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June 10th, 2008
Violence As A Means of Resistance
Preparation

Case-Specific Resources

Chechen Children’s Drawings
http://www.idee.org/chchilddraw.htm
Very powerful pictures drawn by Chechen children depicting their daily realities in a war-torn society.

“Abuse and Lawlessness Continue in Chechnya.” Human Rights Watch News
http://hrw.org/press/2002/02/russia0228.htm
An overview of the 51-page Human Rights Watch report entitled “Swept Under: Torture, Forced Disappearances, and Extrajudicial Killings During Sweep Operations in Chechnya.” This site also provides links to a photo gallery and video clip dealing with the stories of those who have “disappeared.”

General Background Resources:

“A Chechnya Primer,” TIME.com
http://www.time.com/time/daily/special/
russia/chechnya.html

A good background piece on Chechnya: its ethnic makeup, the importance of Chechnya to Russia, and Chechnya’s prospects in its battle with Russia.

“The Most Durable Power,” Martin Luther King, Jr.
http://www.stanford.edu/group/King/
Visit the “Quotes” area of this Stanford University site to access a brief excerpt of Dr. King’s sermon about the pursuit of justice through non-violent means.

Quote from the Autobiography of Malcolm X
http://www.spartacus.schoolnet.co.uk/USAmalcolmX.htm
In this famous quote — located under “(8) On his return from Mecca, Malcolm X explained his new views on racism and violence (March, 1964)” — the civil rights leader expresses his philosophy of fighting racism by any means necessary.

Materials

Teachers will need the following to prepare and implement this lesson: Internet access; a world map in the classroom; an understanding of the Academic Controversy process; copies of Student Handouts. If students do not have Internet access in the classroom, teachers will need to photocopy and prepare Resource Packets for students using materials from the Resources above. Teachers should select materials that are most appropriate for their students’ reading level, and the packets should include a variety of different resources – for example, articles and essays, maps, graphs and other visuals, and primary documents. For the Resource Packets, teachers will want to include a number of selections from the “Case-Specific,” and “General Background” sections of the Resources.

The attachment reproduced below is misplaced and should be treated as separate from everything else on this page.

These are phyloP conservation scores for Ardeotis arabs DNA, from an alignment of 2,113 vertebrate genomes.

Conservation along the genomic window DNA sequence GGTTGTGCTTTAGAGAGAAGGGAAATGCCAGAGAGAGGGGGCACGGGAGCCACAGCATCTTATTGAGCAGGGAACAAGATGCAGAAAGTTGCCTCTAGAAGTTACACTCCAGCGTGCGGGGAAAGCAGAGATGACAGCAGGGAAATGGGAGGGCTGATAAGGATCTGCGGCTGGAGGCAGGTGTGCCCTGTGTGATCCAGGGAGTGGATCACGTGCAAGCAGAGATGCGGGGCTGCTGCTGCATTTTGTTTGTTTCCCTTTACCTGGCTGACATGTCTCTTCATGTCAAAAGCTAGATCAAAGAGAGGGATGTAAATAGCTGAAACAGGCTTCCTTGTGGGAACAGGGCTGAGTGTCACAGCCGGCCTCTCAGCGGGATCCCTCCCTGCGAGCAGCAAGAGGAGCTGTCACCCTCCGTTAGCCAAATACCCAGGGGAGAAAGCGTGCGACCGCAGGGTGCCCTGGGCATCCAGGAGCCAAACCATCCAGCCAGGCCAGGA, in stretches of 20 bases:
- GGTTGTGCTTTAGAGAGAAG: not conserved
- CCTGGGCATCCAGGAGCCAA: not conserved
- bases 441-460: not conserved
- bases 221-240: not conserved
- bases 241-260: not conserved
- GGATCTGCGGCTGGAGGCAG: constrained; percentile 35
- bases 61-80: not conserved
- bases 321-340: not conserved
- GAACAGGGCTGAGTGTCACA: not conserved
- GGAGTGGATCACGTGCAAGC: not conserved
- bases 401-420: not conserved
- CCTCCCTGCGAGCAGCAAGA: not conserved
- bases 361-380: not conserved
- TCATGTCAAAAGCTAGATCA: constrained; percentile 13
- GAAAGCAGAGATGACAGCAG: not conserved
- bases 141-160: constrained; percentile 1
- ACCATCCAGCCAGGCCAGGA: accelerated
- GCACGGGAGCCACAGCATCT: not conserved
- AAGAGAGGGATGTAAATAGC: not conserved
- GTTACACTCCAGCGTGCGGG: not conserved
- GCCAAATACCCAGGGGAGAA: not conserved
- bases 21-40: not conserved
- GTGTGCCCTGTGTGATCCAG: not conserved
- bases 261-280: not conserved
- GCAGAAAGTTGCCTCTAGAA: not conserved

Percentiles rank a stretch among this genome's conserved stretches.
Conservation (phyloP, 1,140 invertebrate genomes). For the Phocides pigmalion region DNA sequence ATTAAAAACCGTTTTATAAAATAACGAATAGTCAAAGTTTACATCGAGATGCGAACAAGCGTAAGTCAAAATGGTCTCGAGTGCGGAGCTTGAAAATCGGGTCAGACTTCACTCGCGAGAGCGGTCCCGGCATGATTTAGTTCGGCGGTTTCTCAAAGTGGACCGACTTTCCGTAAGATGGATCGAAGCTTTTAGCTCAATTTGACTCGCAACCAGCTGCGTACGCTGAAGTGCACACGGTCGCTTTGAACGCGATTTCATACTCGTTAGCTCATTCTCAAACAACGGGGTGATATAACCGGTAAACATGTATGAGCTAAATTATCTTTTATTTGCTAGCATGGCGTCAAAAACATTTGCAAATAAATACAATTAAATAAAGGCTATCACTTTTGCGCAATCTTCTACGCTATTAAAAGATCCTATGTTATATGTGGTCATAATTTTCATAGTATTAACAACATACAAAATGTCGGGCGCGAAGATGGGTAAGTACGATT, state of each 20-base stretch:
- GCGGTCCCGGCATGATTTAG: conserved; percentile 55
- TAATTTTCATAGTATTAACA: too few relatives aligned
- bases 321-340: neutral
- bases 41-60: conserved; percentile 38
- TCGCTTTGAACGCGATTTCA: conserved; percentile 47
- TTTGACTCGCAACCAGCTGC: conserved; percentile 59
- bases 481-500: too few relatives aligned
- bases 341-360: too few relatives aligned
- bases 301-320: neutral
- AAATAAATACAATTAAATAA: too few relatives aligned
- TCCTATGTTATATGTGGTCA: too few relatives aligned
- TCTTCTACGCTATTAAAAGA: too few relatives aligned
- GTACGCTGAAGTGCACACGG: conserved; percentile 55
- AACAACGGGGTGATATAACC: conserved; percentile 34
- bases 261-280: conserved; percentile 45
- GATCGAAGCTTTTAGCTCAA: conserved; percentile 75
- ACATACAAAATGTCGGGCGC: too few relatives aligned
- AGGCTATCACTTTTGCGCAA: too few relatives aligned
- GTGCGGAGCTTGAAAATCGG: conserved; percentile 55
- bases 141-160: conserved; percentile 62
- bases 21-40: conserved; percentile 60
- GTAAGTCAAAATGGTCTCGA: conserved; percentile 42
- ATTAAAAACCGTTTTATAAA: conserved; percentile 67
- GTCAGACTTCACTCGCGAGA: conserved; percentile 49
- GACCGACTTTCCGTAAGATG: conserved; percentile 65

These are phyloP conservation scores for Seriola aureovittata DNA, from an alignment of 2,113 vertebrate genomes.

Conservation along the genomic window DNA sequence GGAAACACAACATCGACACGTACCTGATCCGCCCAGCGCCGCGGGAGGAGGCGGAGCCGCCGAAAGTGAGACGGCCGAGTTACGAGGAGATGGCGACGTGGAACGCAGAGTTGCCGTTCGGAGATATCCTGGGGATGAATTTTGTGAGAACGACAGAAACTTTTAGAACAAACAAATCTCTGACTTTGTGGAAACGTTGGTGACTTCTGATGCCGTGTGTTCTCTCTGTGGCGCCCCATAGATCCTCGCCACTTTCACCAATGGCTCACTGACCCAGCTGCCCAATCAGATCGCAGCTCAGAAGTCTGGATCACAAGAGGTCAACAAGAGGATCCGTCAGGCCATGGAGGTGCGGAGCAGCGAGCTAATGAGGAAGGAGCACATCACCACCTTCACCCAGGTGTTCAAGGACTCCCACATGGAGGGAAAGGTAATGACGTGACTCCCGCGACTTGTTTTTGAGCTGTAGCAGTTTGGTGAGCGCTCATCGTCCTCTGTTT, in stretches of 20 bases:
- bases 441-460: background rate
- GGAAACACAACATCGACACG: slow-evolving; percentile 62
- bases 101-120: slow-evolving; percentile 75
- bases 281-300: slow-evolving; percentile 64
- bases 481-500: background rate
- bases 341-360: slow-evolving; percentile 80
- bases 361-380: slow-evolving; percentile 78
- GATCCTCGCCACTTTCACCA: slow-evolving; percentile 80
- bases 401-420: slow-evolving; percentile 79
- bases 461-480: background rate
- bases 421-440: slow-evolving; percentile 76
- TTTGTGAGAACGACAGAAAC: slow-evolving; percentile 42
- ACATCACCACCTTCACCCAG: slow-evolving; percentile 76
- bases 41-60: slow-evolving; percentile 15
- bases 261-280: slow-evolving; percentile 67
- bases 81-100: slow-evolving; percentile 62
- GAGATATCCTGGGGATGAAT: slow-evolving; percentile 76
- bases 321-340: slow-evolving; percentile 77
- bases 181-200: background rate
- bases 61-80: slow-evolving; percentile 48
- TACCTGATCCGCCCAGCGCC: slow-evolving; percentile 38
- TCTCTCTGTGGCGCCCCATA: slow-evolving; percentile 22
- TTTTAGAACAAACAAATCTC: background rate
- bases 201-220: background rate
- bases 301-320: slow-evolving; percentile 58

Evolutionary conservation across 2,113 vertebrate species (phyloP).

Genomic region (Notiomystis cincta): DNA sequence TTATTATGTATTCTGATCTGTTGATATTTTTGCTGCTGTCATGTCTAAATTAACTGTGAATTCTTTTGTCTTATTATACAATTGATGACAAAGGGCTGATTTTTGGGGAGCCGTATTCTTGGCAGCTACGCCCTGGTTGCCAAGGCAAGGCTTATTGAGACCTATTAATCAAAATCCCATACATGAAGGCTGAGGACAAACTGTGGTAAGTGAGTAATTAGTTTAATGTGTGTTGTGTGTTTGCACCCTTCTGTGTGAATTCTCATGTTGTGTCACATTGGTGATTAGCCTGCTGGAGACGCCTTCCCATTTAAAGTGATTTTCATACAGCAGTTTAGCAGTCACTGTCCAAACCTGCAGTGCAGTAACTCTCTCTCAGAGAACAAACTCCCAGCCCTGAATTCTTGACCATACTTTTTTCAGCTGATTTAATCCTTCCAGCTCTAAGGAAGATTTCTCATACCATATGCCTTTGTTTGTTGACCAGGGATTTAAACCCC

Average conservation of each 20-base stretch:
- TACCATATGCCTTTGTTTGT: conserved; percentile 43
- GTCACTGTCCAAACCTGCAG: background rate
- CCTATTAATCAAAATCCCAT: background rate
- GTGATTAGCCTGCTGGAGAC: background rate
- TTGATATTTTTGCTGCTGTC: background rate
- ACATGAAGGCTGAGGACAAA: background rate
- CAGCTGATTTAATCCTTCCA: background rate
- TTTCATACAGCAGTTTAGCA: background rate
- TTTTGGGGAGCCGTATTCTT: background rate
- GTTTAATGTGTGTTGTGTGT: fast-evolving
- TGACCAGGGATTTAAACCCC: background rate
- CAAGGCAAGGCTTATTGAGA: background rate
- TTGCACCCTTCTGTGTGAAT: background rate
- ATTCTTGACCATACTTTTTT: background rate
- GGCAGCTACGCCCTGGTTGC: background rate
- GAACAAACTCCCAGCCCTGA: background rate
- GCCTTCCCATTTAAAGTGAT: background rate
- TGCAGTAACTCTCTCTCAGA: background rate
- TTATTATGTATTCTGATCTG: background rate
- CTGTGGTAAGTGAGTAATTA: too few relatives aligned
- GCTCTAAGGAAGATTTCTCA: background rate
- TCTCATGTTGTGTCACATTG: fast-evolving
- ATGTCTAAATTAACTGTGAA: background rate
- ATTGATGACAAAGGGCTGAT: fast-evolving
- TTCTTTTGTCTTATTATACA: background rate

Students will need the following to complete this lesson: Resource Packets provided by their teachers; paper and pens; an understanding of the Academic Controversy process; copies of Student Handouts. Internet access in the classroom is a helpful resource, and if it’s available, the teacher can assign more “investigative” research tasks.

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